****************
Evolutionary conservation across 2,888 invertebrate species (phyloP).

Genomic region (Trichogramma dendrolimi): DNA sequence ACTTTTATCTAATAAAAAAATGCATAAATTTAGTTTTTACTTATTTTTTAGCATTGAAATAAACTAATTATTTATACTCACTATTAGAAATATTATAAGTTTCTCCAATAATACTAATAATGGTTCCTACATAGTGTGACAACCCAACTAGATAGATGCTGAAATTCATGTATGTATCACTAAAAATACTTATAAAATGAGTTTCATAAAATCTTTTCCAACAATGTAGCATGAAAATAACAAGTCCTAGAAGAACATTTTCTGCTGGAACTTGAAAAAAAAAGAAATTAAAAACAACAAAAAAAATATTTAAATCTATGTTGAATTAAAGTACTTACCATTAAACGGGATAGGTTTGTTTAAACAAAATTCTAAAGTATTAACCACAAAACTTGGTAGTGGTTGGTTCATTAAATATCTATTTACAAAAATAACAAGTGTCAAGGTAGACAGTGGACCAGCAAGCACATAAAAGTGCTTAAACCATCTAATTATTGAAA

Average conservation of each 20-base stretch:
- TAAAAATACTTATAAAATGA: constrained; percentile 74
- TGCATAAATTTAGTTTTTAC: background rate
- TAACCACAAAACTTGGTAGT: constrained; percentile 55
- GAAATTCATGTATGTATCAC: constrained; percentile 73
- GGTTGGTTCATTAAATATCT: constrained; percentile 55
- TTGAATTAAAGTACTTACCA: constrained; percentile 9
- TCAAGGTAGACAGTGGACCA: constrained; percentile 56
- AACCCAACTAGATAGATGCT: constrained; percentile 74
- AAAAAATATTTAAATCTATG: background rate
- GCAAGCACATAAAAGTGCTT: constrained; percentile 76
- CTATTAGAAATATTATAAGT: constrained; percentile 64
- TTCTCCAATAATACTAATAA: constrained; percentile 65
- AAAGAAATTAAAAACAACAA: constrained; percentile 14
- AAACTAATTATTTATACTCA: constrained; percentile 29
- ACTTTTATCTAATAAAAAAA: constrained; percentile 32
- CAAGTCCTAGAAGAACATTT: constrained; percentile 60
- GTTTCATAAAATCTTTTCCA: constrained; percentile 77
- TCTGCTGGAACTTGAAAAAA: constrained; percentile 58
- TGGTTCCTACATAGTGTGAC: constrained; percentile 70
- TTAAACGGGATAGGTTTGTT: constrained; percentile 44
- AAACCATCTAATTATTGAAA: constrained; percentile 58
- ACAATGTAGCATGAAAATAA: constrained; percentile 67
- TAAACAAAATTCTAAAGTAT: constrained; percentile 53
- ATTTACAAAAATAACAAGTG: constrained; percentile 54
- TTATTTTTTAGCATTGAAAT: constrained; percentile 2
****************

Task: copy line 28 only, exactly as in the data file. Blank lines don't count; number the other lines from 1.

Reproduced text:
- TTATTTTTTAGCATTGAAAT: constrained; percentile 2